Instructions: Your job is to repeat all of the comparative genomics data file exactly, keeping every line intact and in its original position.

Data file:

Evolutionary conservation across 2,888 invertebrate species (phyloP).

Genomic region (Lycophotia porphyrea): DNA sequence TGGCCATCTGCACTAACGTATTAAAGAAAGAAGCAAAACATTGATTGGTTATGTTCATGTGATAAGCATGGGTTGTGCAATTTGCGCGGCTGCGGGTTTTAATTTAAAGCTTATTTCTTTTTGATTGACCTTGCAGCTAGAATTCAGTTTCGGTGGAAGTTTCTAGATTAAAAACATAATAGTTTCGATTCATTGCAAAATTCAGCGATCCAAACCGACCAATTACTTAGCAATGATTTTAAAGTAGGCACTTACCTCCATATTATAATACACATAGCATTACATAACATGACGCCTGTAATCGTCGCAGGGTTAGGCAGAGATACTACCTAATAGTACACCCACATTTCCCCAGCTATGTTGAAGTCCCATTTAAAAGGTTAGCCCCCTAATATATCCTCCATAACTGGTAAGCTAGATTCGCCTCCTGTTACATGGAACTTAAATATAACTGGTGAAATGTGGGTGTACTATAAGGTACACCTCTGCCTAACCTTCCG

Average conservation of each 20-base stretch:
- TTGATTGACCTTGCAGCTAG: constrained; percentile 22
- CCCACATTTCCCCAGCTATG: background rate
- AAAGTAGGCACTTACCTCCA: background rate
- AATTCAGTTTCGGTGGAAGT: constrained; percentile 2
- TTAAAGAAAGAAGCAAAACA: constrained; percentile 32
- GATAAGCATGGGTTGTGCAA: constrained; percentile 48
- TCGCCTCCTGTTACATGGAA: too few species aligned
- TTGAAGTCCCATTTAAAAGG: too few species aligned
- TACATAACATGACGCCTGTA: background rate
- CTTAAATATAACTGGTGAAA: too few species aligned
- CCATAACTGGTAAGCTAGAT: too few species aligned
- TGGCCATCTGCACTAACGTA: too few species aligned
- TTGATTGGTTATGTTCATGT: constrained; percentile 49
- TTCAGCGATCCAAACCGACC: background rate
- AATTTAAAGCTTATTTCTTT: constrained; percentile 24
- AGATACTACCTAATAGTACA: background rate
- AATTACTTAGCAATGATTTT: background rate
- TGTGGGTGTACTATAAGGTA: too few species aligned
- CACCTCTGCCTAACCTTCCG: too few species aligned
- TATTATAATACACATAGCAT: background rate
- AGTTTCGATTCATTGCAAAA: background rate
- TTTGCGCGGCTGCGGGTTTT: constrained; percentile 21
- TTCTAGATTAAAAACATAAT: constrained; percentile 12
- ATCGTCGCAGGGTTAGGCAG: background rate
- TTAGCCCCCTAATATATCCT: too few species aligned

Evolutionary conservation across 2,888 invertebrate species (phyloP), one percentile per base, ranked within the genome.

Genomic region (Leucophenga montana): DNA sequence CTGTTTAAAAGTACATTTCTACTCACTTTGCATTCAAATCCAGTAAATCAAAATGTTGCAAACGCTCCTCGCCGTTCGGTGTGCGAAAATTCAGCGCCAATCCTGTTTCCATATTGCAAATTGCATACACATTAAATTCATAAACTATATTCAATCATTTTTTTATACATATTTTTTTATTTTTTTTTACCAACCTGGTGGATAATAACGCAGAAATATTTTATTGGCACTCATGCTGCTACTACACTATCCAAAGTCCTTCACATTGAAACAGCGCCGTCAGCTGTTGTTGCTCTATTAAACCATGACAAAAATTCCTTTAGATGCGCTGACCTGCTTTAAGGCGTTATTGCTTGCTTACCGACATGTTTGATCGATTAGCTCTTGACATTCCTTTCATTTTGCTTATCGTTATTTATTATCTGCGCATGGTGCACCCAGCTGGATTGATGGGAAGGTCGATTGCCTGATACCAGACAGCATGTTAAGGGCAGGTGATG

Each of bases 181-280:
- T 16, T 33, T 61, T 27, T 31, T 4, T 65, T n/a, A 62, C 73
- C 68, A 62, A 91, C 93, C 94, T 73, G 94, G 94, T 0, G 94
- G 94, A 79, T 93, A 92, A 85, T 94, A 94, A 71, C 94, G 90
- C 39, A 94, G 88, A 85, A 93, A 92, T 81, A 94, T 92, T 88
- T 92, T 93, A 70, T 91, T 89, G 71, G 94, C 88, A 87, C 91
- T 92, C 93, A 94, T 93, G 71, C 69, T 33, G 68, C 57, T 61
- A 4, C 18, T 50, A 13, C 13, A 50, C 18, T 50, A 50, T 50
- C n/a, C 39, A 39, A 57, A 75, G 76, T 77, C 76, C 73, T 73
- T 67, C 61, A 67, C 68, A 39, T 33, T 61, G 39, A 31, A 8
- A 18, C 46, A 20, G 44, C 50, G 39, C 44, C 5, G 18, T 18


Evolutionary conservation across 2,888 invertebrate species (phyloP).

Genomic region (Lycophotia porphyrea): DNA sequence TGGCCATCTGCACTAACGTATTAAAGAAAGAAGCAAAACATTGATTGGTTATGTTCATGTGATAAGCATGGGTTGTGCAATTTGCGCGGCTGCGGGTTTTAATTTAAAGCTTATTTCTTTTTGATTGACCTTGCAGCTAGAATTCAGTTTCGGTGGAAGTTTCTAGATTAAAAACATAATAGTTTCGATTCATTGCAAAATTCAGCGATCCAAACCGACCAATTACTTAGCAATGATTTTAAAGTAGGCACTTACCTCCATATTATAATACACATAGCATTACATAACATGACGCCTGTAATCGTCGCAGGGTTAGGCAGAGATACTACCTAATAGTACACCCACATTTCCCCAGCTATGTTGAAGTCCCATTTAAAAGGTTAGCCCCCTAATATATCCTCCATAACTGGTAAGCTAGATTCGCCTCCTGTTACATGGAACTTAAATATAACTGGTGAAATGTGGGTGTACTATAAGGTACACCTCTGCCTAACCTTCCG

Average conservation of each 20-base stretch:
- TTGATTGACCTTGCAGCTAG: constrained; percentile 22
- CCCACATTTCCCCAGCTATG: background rate
- AAAGTAGGCACTTACCTCCA: background rate
- AATTCAGTTTCGGTGGAAGT: constrained; percentile 2
- TTAAAGAAAGAAGCAAAACA: constrained; percentile 32
- GATAAGCATGGGTTGTGCAA: constrained; percentile 48
- TCGCCTCCTGTTACATGGAA: too few species aligned
- TTGAAGTCCCATTTAAAAGG: too few species aligned
- TACATAACATGACGCCTGTA: background rate
- CTTAAATATAACTGGTGAAA: too few species aligned
- CCATAACTGGTAAGCTAGAT: too few species aligned
- TGGCCATCTGCACTAACGTA: too few species aligned
- TTGATTGGTTATGTTCATGT: constrained; percentile 49
- TTCAGCGATCCAAACCGACC: background rate
- AATTTAAAGCTTATTTCTTT: constrained; percentile 24
- AGATACTACCTAATAGTACA: background rate
- AATTACTTAGCAATGATTTT: background rate
- TGTGGGTGTACTATAAGGTA: too few species aligned
- CACCTCTGCCTAACCTTCCG: too few species aligned
- TATTATAATACACATAGCAT: background rate
- AGTTTCGATTCATTGCAAAA: background rate
- TTTGCGCGGCTGCGGGTTTT: constrained; percentile 21
- TTCTAGATTAAAAACATAAT: constrained; percentile 12
- ATCGTCGCAGGGTTAGGCAG: background rate
- TTAGCCCCCTAATATATCCT: too few species aligned

Evolutionary conservation across 2,888 invertebrate species (phyloP), one percentile per base, ranked within the genome.

Genomic region (Leucophenga montana): DNA sequence CTGTTTAAAAGTACATTTCTACTCACTTTGCATTCAAATCCAGTAAATCAAAATGTTGCAAACGCTCCTCGCCGTTCGGTGTGCGAAAATTCAGCGCCAATCCTGTTTCCATATTGCAAATTGCATACACATTAAATTCATAAACTATATTCAATCATTTTTTTATACATATTTTTTTATTTTTTTTTACCAACCTGGTGGATAATAACGCAGAAATATTTTATTGGCACTCATGCTGCTACTACACTATCCAAAGTCCTTCACATTGAAACAGCGCCGTCAGCTGTTGTTGCTCTATTAAACCATGACAAAAATTCCTTTAGATGCGCTGACCTGCTTTAAGGCGTTATTGCTTGCTTACCGACATGTTTGATCGATTAGCTCTTGACATTCCTTTCATTTTGCTTATCGTTATTTATTATCTGCGCATGGTGCACCCAGCTGGATTGATGGGAAGGTCGATTGCCTGATACCAGACAGCATGTTAAGGGCAGGTGATG

Each of bases 181-280:
- T 16, T 33, T 61, T 27, T 31, T 4, T 65, T n/a, A 62, C 73
- C 68, A 62, A 91, C 93, C 94, T 73, G 94, G 94, T 0, G 94
- G 94, A 79, T 93, A 92, A 85, T 94, A 94, A 71, C 94, G 90
- C 39, A 94, G 88, A 85, A 93, A 92, T 81, A 94, T 92, T 88
- T 92, T 93, A 70, T 91, T 89, G 71, G 94, C 88, A 87, C 91
- T 92, C 93, A 94, T 93, G 71, C 69, T 33, G 68, C 57, T 61
- A 4, C 18, T 50, A 13, C 13, A 50, C 18, T 50, A 50, T 50
- C n/a, C 39, A 39, A 57, A 75, G 76, T 77, C 76, C 73, T 73
- T 67, C 61, A 67, C 68, A 39, T 33, T 61, G 39, A 31, A 8
- A 18, C 46, A 20, G 44, C 50, G 39, C 44, C 5, G 18, T 18